The following guidelines have been developed by the University Health and Wellbeing Task Group in response to feedback that e-mail was seen as a key source of work stress. However, it should be noted that the nature of the stress can be very individualistic. These guidelines seek to offer a way forward for these differing needs.
On a normal working day
In an ideal world you should try and check your emails a maximum of two or three times a day. First thing and last thing – and maybe part way through the day if you really feel you need to. Constantly checking for emails can disrupt your thought patterns and writing a response can interfere with you achieving what you had planned for the day.
Sending emails overnight
For some people, sending emails in the evening or even in the early hours can suit their work/life style. However, this can lead to stress in the receivers. If you like working this way, consider using the delayed delivery option so although you are writing the email at 2am, it doesn’t actually leave you outbox until the time you specify e.g. 8am. This is also a really useful tool to use if an email needs to be sent whilst you are on leave or on a non-work day. You can find the delay delivery button in options on the new email toolbar or seek advice from the ICT service desk by phoning ext. 7500 or clicking on the icon on your university computer home screen.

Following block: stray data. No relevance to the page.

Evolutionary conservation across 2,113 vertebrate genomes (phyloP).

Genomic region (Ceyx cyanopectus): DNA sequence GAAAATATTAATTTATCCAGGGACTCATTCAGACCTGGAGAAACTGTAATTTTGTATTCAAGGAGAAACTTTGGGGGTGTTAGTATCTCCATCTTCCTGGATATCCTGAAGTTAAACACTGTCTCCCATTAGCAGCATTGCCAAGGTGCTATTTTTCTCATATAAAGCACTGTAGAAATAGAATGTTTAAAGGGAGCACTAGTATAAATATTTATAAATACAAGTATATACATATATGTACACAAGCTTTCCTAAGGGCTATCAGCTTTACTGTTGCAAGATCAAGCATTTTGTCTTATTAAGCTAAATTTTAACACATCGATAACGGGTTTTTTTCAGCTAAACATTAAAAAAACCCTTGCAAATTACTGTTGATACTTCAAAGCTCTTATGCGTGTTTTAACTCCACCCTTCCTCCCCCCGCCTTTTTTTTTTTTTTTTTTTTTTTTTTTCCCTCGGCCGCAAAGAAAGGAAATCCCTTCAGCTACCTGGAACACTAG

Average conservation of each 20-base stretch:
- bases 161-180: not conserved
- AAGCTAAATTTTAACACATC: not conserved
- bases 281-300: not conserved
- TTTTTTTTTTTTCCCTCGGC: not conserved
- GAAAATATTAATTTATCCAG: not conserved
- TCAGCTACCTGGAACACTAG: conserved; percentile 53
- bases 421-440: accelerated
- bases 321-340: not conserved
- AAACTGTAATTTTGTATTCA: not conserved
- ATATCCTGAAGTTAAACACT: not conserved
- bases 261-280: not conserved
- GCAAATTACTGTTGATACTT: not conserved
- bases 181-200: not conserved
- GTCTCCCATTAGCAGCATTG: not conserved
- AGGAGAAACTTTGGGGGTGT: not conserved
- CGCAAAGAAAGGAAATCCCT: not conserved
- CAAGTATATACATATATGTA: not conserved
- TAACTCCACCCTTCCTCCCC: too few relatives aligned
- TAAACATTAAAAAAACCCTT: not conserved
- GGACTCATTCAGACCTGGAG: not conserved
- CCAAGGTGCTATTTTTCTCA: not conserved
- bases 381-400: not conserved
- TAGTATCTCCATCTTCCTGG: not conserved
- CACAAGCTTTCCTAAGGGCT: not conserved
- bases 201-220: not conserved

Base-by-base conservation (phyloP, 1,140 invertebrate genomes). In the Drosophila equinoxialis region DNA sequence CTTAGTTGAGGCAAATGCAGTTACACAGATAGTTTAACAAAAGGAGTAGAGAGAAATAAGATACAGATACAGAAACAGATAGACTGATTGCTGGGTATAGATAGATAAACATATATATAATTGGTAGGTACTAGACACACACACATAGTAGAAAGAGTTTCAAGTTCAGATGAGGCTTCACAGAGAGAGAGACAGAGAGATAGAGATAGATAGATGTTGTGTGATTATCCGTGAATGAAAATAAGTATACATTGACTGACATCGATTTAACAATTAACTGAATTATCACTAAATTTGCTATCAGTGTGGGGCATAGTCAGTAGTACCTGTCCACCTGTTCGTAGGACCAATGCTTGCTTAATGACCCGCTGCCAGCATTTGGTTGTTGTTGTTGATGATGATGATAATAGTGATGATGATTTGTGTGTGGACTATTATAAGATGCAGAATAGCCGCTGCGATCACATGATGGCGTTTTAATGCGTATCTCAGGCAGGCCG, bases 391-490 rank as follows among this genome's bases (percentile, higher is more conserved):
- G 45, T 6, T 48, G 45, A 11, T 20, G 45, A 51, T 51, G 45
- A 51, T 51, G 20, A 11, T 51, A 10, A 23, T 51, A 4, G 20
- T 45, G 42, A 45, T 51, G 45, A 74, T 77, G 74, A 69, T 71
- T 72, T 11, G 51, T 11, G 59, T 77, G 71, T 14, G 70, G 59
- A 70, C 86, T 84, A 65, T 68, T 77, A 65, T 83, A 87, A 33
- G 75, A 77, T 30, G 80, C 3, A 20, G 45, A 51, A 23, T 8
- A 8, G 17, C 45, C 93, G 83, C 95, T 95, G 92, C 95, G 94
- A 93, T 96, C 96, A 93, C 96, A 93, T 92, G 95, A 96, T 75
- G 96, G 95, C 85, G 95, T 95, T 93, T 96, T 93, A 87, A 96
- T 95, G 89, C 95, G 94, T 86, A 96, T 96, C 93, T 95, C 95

Expecting a response the same day
We all want answers quickly, however, to expect responses the same day becomes habit forming and can be really stressful for the receivers. It can also lead to you not receiving a well thought through response if someone has to reply before they have had sufficient reflection time. If you really need an instant answer, try picking up the phone and holding a conversation – or if it’s feasible, take a walk and hold a face to face conversation instead.
Clarity of Title
Make sure the subject of the email is clear in the subject box – and identify if the email requires action. This can help the receiver prioritise their mail. In addition, in some instances emails can become a really long chain and the content can bear little relationship to the subject title by the end. Consider ending the chain and starting afresh, or refresh the subject box.
If you reply to an email that has a long chain of responses, or forward such an email – check down through the chain to avoid inadvertently sending an email you might regret.
Reply to All
Do you really need to include everyone in your email?
Asking for a Read Receipt
Some people find the use of read receipts intrusive, and they can fill your inbox up too. Consider how important having a read receipt is to you, or if a delivery receipt would be sufficient.
Going on leave
To have a real break from work, the ideal scenario is to put your out-of-office on and avoid accessing your emails whilst you are away. Clearly identify the period you are off, make sure you give an alternative University email or phone number people can contact if something is really urgent, and identify you will come back as soon as is feasible after your return.
However, for some people this could be a source of stress and checking emails is a way of reducing their stress. If this is you, then you need to put a different strategy in place. Try and check your emails just once a day, or every other day whilst you are away. In addition, even if you read them, why not try waiting to answer them until you return from leave. With your out-of-office on, people know there will be a delay in you responding.
Everyone responds to emails in a different way, and the key thing is to respect those differences. Don’t expect others to feel the same way about sending and receiving emails as you do. Make allowances for those differences and help reduce email stress for all.